Winter wheat is a beneficial crop for many farmers across Western Canada, but this “old school” crop is not lost on the new generation of farmers and could be making a comeback as a staple in many crop rotations.
At the age of 29, David Manness has been farming close to Domain, Manitoba for most of his life, but in an official capacity for the past eight years.
Winter wheat was a part of his family farm’s cropping plan for 12 years before David was involved and he recently reintegrated it back into their cropping plan for the last five years.
David appreciates the benefits of winter wheat, the biggest benefit being the potential for profit.
“The best thing, when we started growing winter wheat again four or five years ago, was the yield potential and the market for it,” says David. The Manness farm has seen very high yields with areas of over 100 bushels per acre and an average closer to 60 to 80 bushels per acre overall.
But there are many logistical benefits as well. “For our farm, typically we grow it because it’s convenient for us with our man power to seed it in the fall. It breaks up not only our fall field work but also our spring seeding, and it makes for a nice early harvest, as early as the very end of July in a hot year but more commonly the early to mid part of August,” says David. “It’s also an early start to spring, and if you have a wet spring, you already have a crop in, which at the end of the day is the most important thing for us as farmers.”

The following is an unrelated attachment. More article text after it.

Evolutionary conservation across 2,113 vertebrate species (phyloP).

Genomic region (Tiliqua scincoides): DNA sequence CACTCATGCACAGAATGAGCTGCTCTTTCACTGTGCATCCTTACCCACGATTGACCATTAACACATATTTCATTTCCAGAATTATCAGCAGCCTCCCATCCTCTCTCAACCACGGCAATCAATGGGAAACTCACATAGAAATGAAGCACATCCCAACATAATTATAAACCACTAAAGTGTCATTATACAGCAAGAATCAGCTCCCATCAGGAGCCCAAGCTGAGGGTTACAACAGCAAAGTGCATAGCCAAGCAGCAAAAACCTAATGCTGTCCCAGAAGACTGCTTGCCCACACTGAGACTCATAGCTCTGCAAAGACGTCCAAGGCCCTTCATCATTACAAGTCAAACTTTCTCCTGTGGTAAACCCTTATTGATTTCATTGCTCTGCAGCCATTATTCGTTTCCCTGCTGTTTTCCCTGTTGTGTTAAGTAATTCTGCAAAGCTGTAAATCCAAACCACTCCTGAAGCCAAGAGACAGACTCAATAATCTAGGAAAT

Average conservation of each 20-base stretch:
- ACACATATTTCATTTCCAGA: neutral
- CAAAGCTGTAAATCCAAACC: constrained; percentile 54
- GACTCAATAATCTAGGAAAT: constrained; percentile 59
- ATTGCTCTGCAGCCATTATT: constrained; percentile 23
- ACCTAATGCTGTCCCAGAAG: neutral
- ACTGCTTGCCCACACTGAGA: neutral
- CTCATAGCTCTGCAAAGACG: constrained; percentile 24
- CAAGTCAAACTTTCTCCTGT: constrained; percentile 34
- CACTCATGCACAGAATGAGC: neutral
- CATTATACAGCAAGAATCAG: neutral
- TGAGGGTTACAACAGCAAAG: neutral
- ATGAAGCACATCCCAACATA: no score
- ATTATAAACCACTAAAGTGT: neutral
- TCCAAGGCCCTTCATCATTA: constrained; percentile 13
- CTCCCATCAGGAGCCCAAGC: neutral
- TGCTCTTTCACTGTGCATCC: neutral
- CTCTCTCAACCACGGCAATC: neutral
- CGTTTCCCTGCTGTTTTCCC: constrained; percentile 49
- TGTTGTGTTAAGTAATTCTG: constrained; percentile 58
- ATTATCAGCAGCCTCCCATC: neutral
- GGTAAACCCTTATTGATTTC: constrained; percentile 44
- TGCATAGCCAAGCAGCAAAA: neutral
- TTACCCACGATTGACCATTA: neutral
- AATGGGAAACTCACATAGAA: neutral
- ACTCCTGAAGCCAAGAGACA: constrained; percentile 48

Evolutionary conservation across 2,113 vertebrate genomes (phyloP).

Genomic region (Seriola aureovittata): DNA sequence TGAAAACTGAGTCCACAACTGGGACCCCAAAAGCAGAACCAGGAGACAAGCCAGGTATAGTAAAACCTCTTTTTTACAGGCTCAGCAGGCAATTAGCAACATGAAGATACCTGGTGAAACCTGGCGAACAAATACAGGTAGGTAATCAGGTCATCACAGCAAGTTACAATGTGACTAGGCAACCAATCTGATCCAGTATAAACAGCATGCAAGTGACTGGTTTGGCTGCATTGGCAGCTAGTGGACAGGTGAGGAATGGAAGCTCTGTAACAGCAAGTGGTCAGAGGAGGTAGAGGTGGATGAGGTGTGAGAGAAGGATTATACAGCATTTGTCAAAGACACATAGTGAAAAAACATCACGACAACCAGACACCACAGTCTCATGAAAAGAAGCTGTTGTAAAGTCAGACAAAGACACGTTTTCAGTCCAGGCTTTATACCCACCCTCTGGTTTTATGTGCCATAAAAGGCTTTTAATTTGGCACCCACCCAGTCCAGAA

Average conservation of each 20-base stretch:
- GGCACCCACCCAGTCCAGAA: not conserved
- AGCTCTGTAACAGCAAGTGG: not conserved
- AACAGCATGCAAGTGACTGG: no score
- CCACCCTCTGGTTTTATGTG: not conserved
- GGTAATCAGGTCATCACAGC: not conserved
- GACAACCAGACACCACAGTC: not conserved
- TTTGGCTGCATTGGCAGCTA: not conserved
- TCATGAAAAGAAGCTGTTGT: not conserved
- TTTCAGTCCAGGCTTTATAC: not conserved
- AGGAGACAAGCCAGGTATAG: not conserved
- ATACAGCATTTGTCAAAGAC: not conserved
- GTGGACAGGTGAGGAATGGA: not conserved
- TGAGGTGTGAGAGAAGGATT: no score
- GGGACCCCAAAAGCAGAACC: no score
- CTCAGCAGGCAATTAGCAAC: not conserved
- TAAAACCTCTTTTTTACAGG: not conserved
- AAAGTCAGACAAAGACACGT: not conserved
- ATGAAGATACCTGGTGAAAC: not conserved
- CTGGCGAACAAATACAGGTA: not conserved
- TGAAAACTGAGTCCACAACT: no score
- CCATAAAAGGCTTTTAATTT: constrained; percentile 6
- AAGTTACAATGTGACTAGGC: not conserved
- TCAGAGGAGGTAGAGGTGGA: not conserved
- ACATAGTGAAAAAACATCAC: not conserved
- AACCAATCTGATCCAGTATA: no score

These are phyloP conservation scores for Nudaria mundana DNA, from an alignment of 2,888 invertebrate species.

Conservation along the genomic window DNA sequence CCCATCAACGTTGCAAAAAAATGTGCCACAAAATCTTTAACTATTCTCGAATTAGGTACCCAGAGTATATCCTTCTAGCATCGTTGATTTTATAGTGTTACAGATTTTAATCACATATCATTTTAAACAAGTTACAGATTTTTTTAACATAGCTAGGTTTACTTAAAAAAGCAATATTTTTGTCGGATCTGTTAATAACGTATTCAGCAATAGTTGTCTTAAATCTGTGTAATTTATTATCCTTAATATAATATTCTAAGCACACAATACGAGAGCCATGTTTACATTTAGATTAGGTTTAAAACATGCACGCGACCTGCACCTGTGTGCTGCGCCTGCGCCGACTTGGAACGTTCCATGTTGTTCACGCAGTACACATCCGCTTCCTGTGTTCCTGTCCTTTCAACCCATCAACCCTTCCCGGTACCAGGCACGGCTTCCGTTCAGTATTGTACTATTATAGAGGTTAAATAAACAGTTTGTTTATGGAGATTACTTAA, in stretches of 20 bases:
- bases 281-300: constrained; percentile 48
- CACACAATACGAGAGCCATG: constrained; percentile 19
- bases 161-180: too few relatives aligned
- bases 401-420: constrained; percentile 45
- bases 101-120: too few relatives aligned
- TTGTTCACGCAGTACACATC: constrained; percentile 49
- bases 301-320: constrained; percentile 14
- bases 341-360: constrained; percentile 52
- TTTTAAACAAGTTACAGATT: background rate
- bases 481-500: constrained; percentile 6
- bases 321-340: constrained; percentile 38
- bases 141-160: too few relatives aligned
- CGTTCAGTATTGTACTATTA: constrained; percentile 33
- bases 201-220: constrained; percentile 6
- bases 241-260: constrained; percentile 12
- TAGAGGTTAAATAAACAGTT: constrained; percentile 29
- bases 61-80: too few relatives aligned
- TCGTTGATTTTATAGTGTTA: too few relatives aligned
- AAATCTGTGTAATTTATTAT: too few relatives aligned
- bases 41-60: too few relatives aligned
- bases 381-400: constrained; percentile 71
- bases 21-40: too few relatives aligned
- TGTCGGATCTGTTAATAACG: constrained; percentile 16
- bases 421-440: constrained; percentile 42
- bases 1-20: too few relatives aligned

David recognizes that winter wheat doesn’t come without challenges, but the challenges haven’t discouraged him yet.
“The main challenges would be: can we get it in the ground on time in the fall, and will it last our harsh winters?” says David.
As far as other potential for crop loss, David hasn’t seen many issues, but selecting the right variety for your area and conditions is crucial.
“We did have white mould one of the years we had an outstanding crop stand. I don’t think that variety was a fit for our wet, cooler soil, and it was such a thick stand of wheat that it didn’t have very good air movement through the plants, which didn’t help.”
It seems the benefits out-weigh the challenges for David with winter wheat. He says, “Growing winter wheat is something we will consider every year.”